Stefan has been involved with BBS UK since 2004, first as a Stefan has been involved with BBS UK since 2004, first as a fundraiser, volunteer and trustee before taking up the post of Vice-Chair in 2017 and Chair in 2019. Stefan graduated from the University of Portsmouth with a degree in Politics. During his time as a member of the Board, Stefan has enjoyed supporting the development of events, raising awareness of BBS and networking for the charity. Stefan has recently been accepted onto the Sight Loss Council for Bedfordshire.

Stefan is a strong advocate for independent travel and regularly uses the bus, taxi and train, making use of apps and techniques to do so. Before Covid-19, Stefan enjoyed an active social life, including going to the gym, playing visually impaired tennis and walking. He also enjoyed going to concerts, theatre, travelling and visiting friends and is looking forward to resuming these activities in the hopefully near future.

Dr Emma McGibbon

Dr Emma McGibbon BSc (Hons), Clin.Psy,D PGDip is a chartered Clinical Psychologist with the Health and Care Professions Council (HCPC) and a member of the Association of Clinical Psychologists UK. She was awarded a BSc (First Class Hons) in Psychology from the University of Glasgow before completing her Doctorate in Clinical Psychology at University of East London in 2008, and Post-Graduate Diploma in Paediatric Clinical Neuropsychology at University College London in 2018.

Emma has worked in children’s services since qualification as a Clinical Psychologist, in community settings, as well as in specialist and national centres. She is employed as a Principal Clinical Psychologist in the neurodisability service at Great Ormond Street Children’s Hospital NHS Trust where she has worked since 2010.

Emma specialises in work with neurodevelopmental differences, including intellectual disabilities, sensory impairments, cerebral palsy, autism spectrum disorder, ADHD and associated difficulties with emotional wellbeing, behaviour and learning.  Emma is the lead psychologist in the Bardet-Biedl Syndrome (BBS) clinic at Great Ormond Street Children’s Hospital, where she provides regular reviews of children and considers their developmental and emotional needs. Service developments are currently underway in order to make improvements in how these needs are identified and addressed. She is also the psychologist in the adult BBS clinic at St Thomas’ Hospital within the Rare Disease Centre and therefore has an understanding and expertise in how medical conditions can impact people across the whole lifespan.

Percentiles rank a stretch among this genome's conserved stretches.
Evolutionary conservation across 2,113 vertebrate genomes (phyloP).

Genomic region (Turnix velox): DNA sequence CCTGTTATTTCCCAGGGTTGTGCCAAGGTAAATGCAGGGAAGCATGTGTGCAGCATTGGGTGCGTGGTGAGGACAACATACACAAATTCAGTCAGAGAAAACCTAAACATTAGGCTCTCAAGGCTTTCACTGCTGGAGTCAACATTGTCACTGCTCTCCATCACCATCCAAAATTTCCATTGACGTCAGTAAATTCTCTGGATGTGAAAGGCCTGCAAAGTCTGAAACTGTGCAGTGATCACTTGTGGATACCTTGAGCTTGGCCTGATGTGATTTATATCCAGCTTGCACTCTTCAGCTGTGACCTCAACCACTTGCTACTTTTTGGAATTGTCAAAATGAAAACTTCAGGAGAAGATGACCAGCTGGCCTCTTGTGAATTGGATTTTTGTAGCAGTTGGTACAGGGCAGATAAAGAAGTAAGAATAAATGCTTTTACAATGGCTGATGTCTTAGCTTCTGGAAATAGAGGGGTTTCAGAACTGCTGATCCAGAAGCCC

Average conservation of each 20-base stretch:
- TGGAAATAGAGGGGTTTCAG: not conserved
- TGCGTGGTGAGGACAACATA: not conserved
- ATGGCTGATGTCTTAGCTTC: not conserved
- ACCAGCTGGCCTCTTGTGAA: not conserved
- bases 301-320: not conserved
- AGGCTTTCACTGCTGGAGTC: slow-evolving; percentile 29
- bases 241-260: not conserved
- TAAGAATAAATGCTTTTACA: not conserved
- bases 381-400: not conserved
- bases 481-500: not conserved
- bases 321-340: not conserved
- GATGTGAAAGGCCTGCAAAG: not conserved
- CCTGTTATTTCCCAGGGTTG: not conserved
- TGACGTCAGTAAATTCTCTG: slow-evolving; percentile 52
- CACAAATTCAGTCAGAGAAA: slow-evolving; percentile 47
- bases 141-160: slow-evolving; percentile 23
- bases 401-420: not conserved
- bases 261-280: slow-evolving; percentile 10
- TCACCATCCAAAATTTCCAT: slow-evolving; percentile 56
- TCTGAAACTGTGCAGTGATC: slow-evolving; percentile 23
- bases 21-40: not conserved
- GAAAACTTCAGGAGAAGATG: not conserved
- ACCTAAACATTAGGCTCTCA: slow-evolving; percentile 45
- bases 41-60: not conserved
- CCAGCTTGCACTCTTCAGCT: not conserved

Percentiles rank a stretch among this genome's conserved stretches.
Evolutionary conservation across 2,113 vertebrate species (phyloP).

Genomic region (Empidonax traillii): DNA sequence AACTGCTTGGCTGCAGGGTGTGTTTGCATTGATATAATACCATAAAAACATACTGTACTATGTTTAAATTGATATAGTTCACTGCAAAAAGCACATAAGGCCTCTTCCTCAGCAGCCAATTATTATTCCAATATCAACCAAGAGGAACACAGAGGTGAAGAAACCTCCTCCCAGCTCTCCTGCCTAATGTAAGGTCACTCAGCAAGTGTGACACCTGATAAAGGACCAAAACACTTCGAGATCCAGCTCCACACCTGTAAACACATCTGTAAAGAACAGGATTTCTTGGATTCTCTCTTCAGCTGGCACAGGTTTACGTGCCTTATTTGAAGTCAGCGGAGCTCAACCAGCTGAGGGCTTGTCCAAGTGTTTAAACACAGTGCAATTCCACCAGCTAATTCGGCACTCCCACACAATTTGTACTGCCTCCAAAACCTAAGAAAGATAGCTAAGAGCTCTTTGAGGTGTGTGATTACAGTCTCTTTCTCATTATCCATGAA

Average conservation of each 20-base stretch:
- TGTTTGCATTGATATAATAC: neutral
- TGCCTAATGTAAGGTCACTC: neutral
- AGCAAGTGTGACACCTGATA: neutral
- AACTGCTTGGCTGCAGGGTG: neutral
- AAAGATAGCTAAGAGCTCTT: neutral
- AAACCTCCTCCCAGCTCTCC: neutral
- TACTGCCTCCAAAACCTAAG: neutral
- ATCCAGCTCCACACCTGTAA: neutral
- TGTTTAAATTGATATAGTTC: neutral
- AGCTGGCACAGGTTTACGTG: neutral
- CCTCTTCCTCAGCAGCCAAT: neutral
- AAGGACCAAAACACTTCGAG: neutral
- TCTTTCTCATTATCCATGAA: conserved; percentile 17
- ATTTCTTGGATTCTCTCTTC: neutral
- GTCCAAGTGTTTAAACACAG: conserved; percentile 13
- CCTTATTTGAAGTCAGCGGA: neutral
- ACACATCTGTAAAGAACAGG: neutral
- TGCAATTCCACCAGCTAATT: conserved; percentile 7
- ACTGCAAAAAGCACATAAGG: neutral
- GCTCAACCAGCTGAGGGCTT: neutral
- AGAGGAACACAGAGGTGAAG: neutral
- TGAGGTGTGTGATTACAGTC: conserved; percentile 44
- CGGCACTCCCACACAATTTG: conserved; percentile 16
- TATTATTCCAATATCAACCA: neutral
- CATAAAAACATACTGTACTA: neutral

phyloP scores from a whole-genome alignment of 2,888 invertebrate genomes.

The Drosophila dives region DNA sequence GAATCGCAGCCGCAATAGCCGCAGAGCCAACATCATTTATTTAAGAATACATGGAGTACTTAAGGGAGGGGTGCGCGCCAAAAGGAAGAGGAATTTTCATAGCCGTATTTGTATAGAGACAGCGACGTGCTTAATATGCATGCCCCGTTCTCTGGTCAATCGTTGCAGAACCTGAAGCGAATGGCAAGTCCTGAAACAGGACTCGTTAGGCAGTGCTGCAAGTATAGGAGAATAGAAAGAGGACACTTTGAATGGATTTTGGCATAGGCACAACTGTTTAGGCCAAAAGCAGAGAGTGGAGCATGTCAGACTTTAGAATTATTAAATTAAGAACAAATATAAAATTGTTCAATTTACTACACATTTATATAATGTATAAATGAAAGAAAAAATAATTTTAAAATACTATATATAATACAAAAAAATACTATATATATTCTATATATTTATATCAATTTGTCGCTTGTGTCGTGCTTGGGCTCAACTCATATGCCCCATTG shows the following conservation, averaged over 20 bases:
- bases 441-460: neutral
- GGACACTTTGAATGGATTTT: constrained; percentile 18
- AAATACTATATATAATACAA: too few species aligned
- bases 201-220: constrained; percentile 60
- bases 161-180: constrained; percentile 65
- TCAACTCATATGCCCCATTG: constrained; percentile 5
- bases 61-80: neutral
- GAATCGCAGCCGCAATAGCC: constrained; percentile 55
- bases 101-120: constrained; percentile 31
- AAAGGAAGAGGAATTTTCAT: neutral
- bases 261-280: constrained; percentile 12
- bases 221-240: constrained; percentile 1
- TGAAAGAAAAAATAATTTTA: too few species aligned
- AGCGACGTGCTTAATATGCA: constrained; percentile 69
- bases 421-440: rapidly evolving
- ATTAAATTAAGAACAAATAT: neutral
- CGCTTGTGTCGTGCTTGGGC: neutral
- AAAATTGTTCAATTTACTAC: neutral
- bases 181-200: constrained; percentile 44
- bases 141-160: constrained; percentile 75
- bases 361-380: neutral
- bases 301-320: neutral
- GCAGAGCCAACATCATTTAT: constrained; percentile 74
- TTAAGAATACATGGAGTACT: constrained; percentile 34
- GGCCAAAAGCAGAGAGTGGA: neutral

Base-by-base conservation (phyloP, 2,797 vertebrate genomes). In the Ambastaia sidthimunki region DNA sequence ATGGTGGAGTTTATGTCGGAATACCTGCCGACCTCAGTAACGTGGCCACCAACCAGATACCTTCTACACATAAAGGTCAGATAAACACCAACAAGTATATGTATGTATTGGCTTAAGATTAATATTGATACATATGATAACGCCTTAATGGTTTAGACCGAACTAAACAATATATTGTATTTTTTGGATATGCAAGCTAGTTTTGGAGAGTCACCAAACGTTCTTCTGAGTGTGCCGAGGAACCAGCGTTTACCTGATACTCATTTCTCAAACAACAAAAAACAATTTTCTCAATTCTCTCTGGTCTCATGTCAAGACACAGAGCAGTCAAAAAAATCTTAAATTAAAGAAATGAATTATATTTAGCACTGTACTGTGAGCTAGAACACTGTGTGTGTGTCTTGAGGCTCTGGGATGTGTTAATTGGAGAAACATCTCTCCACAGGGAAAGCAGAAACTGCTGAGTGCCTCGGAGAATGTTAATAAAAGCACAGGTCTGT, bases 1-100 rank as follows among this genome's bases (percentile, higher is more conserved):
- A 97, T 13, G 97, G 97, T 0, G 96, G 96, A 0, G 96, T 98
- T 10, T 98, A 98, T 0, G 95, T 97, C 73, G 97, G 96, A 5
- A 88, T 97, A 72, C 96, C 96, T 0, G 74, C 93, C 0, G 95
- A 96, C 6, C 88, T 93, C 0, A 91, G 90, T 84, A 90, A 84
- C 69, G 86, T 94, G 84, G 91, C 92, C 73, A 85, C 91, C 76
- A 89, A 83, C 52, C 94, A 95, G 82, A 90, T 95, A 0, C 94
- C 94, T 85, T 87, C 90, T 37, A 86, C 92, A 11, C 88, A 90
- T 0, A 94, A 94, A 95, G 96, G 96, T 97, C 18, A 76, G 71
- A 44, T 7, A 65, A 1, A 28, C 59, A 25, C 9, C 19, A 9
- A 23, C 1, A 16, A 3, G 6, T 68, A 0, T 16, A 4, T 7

Dr Anne Marie Walker

Dr Anne Marie Walker (Clin.Psy.D., M.A.) is a Chartered Clinical Psychologist with the Health and Care Professions Council (HCPC). She gained her original degrees from University College Dublin (U.C.D., Belfield), before moving to the UK to work as an Assistant Psychologist and going on to complete her Doctorate in Clinical Psychology at the University of Birmingham.

Since qualifying she has worked as a Clinical Psychologist in the West Midlands for over 25 years.  She has worked in many roles in both community and hospital settings, including Child and Adolescent Mental Health Services (CAMHS), developing services, supervising other health professionals, running groups, teaching and providing consultation.

Anne Marie has been employed as a Clinical Psychologist at the QEH Birmingham since August 2015 and has been with the Pain Management team and the Inherited Metabolic Disorders team during this time. She has had the pleasure of been the lead Psychologist for the clinic at the QEH Birmingham for 5 years.